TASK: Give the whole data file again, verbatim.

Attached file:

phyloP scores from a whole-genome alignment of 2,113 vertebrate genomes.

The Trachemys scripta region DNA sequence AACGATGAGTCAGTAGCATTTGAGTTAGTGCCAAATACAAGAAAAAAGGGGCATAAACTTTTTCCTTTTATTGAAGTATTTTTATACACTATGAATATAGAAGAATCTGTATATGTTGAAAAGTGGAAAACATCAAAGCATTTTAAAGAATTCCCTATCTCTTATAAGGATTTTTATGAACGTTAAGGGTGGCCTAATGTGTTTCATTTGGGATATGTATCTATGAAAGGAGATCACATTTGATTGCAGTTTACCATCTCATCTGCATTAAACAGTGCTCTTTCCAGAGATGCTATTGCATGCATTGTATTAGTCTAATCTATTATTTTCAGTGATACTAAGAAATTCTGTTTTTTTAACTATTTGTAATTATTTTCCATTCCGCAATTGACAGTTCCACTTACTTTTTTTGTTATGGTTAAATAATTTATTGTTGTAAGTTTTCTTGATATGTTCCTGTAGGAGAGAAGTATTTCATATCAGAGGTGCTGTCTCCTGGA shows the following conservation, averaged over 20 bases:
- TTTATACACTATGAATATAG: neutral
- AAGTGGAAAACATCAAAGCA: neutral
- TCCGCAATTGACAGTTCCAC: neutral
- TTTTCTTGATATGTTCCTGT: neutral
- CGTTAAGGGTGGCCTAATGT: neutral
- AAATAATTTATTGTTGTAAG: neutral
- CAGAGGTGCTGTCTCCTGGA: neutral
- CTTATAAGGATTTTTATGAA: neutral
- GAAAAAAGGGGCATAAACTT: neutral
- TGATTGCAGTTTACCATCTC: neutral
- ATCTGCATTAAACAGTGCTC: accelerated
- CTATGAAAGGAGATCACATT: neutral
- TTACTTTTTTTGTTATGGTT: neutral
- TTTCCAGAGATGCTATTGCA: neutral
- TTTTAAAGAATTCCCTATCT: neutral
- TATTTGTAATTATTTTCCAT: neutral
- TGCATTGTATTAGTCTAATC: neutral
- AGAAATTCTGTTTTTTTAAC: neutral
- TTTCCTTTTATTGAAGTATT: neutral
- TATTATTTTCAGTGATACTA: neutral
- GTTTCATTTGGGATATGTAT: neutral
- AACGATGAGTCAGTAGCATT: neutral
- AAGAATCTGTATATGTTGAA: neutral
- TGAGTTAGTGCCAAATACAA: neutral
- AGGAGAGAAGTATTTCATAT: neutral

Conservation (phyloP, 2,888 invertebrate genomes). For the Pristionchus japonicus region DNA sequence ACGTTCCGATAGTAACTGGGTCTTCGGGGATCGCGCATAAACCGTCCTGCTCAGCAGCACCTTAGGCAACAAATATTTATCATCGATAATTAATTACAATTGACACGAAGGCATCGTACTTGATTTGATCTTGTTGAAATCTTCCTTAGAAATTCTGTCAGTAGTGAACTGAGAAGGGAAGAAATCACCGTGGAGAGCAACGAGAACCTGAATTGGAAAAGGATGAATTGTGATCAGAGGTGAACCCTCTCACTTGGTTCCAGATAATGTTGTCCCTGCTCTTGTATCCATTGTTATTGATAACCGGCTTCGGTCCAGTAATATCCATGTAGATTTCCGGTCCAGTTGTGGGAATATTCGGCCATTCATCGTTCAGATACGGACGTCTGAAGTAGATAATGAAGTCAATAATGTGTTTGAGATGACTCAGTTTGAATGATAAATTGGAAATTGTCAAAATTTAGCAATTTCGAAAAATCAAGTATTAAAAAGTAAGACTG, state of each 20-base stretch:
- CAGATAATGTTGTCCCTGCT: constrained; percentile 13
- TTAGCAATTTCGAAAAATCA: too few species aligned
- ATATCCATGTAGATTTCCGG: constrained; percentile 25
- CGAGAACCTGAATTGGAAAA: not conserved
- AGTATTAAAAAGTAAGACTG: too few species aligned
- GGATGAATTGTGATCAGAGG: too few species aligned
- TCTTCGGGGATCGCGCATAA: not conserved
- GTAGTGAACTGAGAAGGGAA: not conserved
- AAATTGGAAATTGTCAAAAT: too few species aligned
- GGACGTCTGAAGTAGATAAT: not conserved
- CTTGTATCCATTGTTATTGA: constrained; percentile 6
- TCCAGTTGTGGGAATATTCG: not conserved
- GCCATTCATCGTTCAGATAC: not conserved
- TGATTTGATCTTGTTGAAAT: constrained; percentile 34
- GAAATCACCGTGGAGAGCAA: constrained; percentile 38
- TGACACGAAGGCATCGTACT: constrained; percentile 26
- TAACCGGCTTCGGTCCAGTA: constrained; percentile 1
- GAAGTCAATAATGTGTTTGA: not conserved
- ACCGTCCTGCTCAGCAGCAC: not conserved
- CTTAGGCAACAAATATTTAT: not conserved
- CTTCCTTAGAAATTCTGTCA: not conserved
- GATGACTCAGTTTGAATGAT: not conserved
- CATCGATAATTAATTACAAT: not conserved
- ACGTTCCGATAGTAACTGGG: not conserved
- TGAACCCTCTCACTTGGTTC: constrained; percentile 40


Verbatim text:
phyloP scores from a whole-genome alignment of 2,113 vertebrate genomes.

The Trachemys scripta region DNA sequence AACGATGAGTCAGTAGCATTTGAGTTAGTGCCAAATACAAGAAAAAAGGGGCATAAACTTTTTCCTTTTATTGAAGTATTTTTATACACTATGAATATAGAAGAATCTGTATATGTTGAAAAGTGGAAAACATCAAAGCATTTTAAAGAATTCCCTATCTCTTATAAGGATTTTTATGAACGTTAAGGGTGGCCTAATGTGTTTCATTTGGGATATGTATCTATGAAAGGAGATCACATTTGATTGCAGTTTACCATCTCATCTGCATTAAACAGTGCTCTTTCCAGAGATGCTATTGCATGCATTGTATTAGTCTAATCTATTATTTTCAGTGATACTAAGAAATTCTGTTTTTTTAACTATTTGTAATTATTTTCCATTCCGCAATTGACAGTTCCACTTACTTTTTTTGTTATGGTTAAATAATTTATTGTTGTAAGTTTTCTTGATATGTTCCTGTAGGAGAGAAGTATTTCATATCAGAGGTGCTGTCTCCTGGA shows the following conservation, averaged over 20 bases:
- TTTATACACTATGAATATAG: neutral
- AAGTGGAAAACATCAAAGCA: neutral
- TCCGCAATTGACAGTTCCAC: neutral
- TTTTCTTGATATGTTCCTGT: neutral
- CGTTAAGGGTGGCCTAATGT: neutral
- AAATAATTTATTGTTGTAAG: neutral
- CAGAGGTGCTGTCTCCTGGA: neutral
- CTTATAAGGATTTTTATGAA: neutral
- GAAAAAAGGGGCATAAACTT: neutral
- TGATTGCAGTTTACCATCTC: neutral
- ATCTGCATTAAACAGTGCTC: accelerated
- CTATGAAAGGAGATCACATT: neutral
- TTACTTTTTTTGTTATGGTT: neutral
- TTTCCAGAGATGCTATTGCA: neutral
- TTTTAAAGAATTCCCTATCT: neutral
- TATTTGTAATTATTTTCCAT: neutral
- TGCATTGTATTAGTCTAATC: neutral
- AGAAATTCTGTTTTTTTAAC: neutral
- TTTCCTTTTATTGAAGTATT: neutral
- TATTATTTTCAGTGATACTA: neutral
- GTTTCATTTGGGATATGTAT: neutral
- AACGATGAGTCAGTAGCATT: neutral
- AAGAATCTGTATATGTTGAA: neutral
- TGAGTTAGTGCCAAATACAA: neutral
- AGGAGAGAAGTATTTCATAT: neutral

Conservation (phyloP, 2,888 invertebrate genomes). For the Pristionchus japonicus region DNA sequence ACGTTCCGATAGTAACTGGGTCTTCGGGGATCGCGCATAAACCGTCCTGCTCAGCAGCACCTTAGGCAACAAATATTTATCATCGATAATTAATTACAATTGACACGAAGGCATCGTACTTGATTTGATCTTGTTGAAATCTTCCTTAGAAATTCTGTCAGTAGTGAACTGAGAAGGGAAGAAATCACCGTGGAGAGCAACGAGAACCTGAATTGGAAAAGGATGAATTGTGATCAGAGGTGAACCCTCTCACTTGGTTCCAGATAATGTTGTCCCTGCTCTTGTATCCATTGTTATTGATAACCGGCTTCGGTCCAGTAATATCCATGTAGATTTCCGGTCCAGTTGTGGGAATATTCGGCCATTCATCGTTCAGATACGGACGTCTGAAGTAGATAATGAAGTCAATAATGTGTTTGAGATGACTCAGTTTGAATGATAAATTGGAAATTGTCAAAATTTAGCAATTTCGAAAAATCAAGTATTAAAAAGTAAGACTG, state of each 20-base stretch:
- CAGATAATGTTGTCCCTGCT: constrained; percentile 13
- TTAGCAATTTCGAAAAATCA: too few species aligned
- ATATCCATGTAGATTTCCGG: constrained; percentile 25
- CGAGAACCTGAATTGGAAAA: not conserved
- AGTATTAAAAAGTAAGACTG: too few species aligned
- GGATGAATTGTGATCAGAGG: too few species aligned
- TCTTCGGGGATCGCGCATAA: not conserved
- GTAGTGAACTGAGAAGGGAA: not conserved
- AAATTGGAAATTGTCAAAAT: too few species aligned
- GGACGTCTGAAGTAGATAAT: not conserved
- CTTGTATCCATTGTTATTGA: constrained; percentile 6
- TCCAGTTGTGGGAATATTCG: not conserved
- GCCATTCATCGTTCAGATAC: not conserved
- TGATTTGATCTTGTTGAAAT: constrained; percentile 34
- GAAATCACCGTGGAGAGCAA: constrained; percentile 38
- TGACACGAAGGCATCGTACT: constrained; percentile 26
- TAACCGGCTTCGGTCCAGTA: constrained; percentile 1
- GAAGTCAATAATGTGTTTGA: not conserved
- ACCGTCCTGCTCAGCAGCAC: not conserved
- CTTAGGCAACAAATATTTAT: not conserved
- CTTCCTTAGAAATTCTGTCA: not conserved
- GATGACTCAGTTTGAATGAT: not conserved
- CATCGATAATTAATTACAAT: not conserved
- ACGTTCCGATAGTAACTGGG: not conserved
- TGAACCCTCTCACTTGGTTC: constrained; percentile 40